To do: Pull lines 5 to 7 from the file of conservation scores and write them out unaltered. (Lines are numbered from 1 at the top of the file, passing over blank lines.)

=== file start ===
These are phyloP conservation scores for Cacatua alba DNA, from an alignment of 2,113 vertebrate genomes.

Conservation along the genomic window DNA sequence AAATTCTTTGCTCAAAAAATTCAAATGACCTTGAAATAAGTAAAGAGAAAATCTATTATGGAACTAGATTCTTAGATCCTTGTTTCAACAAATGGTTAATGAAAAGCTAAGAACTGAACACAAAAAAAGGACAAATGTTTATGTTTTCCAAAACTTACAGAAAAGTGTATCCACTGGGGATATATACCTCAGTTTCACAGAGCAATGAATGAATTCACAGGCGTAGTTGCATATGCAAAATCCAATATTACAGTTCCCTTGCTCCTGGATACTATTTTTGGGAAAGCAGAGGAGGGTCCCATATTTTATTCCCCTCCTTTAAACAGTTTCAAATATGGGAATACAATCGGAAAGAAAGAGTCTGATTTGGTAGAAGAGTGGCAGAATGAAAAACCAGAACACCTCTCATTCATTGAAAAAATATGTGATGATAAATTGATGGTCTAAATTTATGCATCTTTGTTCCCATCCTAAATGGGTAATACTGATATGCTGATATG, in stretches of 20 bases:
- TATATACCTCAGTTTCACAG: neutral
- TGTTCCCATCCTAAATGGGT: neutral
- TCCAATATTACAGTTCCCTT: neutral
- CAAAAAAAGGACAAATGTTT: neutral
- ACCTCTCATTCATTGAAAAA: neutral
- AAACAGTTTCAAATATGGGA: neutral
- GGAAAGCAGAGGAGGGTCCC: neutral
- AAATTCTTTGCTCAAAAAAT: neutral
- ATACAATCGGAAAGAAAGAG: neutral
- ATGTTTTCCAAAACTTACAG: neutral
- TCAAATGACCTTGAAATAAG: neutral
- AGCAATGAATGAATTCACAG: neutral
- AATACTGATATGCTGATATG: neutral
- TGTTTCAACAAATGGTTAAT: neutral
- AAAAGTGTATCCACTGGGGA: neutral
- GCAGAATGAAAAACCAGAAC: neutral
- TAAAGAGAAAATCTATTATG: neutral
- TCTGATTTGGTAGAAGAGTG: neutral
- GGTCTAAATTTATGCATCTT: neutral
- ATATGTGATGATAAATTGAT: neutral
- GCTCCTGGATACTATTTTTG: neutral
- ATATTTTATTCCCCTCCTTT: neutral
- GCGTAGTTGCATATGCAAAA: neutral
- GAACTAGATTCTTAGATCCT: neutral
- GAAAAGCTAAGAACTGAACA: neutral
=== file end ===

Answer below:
- TCCAATATTACAGTTCCCTT: neutral
- CAAAAAAAGGACAAATGTTT: neutral
- ACCTCTCATTCATTGAAAAA: neutral